--I *heart* the way the Vikings play BEAT YOU DOWN defense and the physicality guys like J'Nathan "Antonio Gates's Long-Lost Brother" Bullock play with on both ends, but they have got to keep playing offense at the end of these games. It's not often a team has a six-point lead at the 4:55 mark, goes scoreless for all but the final 14 seconds, and still manages to win. It's by design, too--every possession down the stretch, Gary Waters had his guys dribble the air out of the ball before trying to run one play at the end of the clock. Points, guys! The goal is to score points! Keep running your offense! If they do this next week and let some power-conference team off the ropes, I can't even tell you how angry I'm going to be.

--Digger Phelps naturally took the opportunity after this game to rip Butler a new one, harping on the Loyola and UW-Green Bay losses. Nevermind that UWGB is a really good team that played a great game at home, that Butler took on nearly all other comers, that their best players are a sophomore and two freshmen and they're obviously going to be a little more vulnerable to inconsistency. F you, Digger, as always.

--As for their chances next week, I'm not sure Butler quite has the goods to get into the Sweet 16 if they're not really on their game ... but as with the last couple of years, if they take on a team that doesn't defend the perimeter and needs turnovers to power their offense, they'll be in good shape.

I'd love to see CSU take on some lo-fi Big 10 or Pac-10 team: the Vikes could easily keep the game in the high-40s or 50s and turn it into a coinflip down the stretch.

Sun Belt: Western Kentucky 64, South Alabama 56

--Weird, weird game. The Hilltoppers sprinted out to a 15-point lead and made it look like we were going to have one of those games where the announcers (who included the excellent Bob Valvano, always a highlight) spend the entire second half talking about the Bubble and their favorite coaches. Then South went on a looooooong run that ended with Domini Tilford both hitting a three to put the Jaguars up 43-39 with 14:39 to play and screaming like a total lunatic in front of the WKU bench. And then the Toppers realized "Oh yeah, we're better than they are," actually started playing the way they're capable of, and cruised to the win. Unlike the two games above, this one never felt particularly intense or even meaningful--whether it was the wavering focus of the teams or the barren neutral gym with no one in it or something else, it just never really seemed like a game that had an automatic bid at stake. Weird.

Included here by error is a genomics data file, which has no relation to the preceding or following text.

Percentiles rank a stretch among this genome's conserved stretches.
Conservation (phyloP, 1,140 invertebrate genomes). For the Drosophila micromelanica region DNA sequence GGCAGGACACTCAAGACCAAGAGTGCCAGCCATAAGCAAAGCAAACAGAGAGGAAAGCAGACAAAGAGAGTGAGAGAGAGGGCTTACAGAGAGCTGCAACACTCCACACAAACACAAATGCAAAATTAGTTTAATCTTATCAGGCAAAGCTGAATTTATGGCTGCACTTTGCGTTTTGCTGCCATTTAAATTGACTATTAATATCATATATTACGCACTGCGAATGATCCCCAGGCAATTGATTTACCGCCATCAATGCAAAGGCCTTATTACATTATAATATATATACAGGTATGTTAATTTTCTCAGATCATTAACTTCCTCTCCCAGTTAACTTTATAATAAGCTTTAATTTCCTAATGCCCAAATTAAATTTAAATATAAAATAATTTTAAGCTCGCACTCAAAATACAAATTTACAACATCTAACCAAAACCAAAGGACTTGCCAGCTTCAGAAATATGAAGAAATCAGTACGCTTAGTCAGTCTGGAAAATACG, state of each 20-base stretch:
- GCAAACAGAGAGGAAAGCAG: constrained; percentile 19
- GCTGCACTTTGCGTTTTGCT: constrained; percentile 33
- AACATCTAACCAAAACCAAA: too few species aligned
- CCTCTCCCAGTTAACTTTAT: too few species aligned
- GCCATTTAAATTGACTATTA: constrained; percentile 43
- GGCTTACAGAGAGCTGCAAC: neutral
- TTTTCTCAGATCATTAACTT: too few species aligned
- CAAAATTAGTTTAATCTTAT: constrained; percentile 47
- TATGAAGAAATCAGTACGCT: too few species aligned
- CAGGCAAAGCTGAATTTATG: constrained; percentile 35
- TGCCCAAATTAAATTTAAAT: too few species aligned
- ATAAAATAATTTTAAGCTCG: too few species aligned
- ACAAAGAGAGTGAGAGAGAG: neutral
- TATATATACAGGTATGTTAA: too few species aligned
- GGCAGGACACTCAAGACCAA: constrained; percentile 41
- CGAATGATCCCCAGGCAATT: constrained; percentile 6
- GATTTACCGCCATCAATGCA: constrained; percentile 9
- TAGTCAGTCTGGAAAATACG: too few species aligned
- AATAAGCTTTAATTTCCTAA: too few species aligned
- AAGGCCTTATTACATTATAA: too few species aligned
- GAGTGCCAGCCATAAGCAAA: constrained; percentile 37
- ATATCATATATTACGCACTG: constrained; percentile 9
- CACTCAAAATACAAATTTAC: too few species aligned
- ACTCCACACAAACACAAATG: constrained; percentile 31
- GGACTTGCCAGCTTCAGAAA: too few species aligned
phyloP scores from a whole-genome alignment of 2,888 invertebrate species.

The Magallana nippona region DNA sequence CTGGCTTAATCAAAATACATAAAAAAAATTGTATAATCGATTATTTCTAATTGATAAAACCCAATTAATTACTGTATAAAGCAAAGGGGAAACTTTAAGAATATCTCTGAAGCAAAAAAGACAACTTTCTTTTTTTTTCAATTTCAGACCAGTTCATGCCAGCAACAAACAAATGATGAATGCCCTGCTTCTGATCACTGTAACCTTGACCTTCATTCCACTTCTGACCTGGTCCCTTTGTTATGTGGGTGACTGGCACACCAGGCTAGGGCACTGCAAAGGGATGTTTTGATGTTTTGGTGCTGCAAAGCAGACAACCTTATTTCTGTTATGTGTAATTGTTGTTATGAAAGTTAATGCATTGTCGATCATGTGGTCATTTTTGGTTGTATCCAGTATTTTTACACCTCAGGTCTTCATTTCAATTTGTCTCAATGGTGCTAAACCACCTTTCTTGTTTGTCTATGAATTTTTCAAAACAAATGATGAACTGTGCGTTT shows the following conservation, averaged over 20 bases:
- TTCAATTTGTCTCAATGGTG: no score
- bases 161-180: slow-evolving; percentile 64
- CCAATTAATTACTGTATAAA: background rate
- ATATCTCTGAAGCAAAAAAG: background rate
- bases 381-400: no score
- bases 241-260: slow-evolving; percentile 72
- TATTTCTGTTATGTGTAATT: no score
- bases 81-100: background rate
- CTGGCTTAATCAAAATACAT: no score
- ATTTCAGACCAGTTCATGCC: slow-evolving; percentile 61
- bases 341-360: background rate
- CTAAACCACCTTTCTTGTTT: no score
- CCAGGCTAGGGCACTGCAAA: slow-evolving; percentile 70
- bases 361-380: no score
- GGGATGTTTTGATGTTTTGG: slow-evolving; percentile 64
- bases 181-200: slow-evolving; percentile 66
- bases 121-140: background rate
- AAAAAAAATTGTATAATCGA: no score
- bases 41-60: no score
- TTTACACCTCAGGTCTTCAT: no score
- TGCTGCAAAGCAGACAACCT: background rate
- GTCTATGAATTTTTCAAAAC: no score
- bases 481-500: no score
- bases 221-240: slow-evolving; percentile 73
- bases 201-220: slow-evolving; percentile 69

--What was up with Tilford? He only took 10 shots, which is waaaaay on the low side for him. He hit four of them, all from 3. All due respect to LaShun Watson and Bryan Sherrer (who hit 2 of their 8 shots), but Tilford was the Man on this team for a reason. Not sure why he was so low-profile in such a high-profile game. Not that this really hurt the Jaguar offense--they finished the game shooting 50 percent from the field and 5-of-10 from 3. What hurt them was just 5 offensive boards on 23 missed shots and 14 turnovers. It's not easy to shoot 50 percent and still finish under a point-per-possession, but South managed it.

--WKU, on the other hand, shot only 42 percent and 35 percent from downtown ... but hauled in 12 offensive rebounds and hit 14 (of 14) free throws to South's 5 (of 8). Voila, eight-point win despite the fact their two best players--guards Sergio Mendez-Valdez and A.J. Slaughter--went 7-of-22. Actually, that's sort of the best recommendation for the 'Toppers NCAA chances you could ask for--they played indifferently for long stretches of the game, had their best players have an off-night, had one of their best post guys (Jeremy Evans) in foul trouble the entire game ... and they still won without even breaking too much of a sweat. If they're on, yes, they could repeat last year's heroics.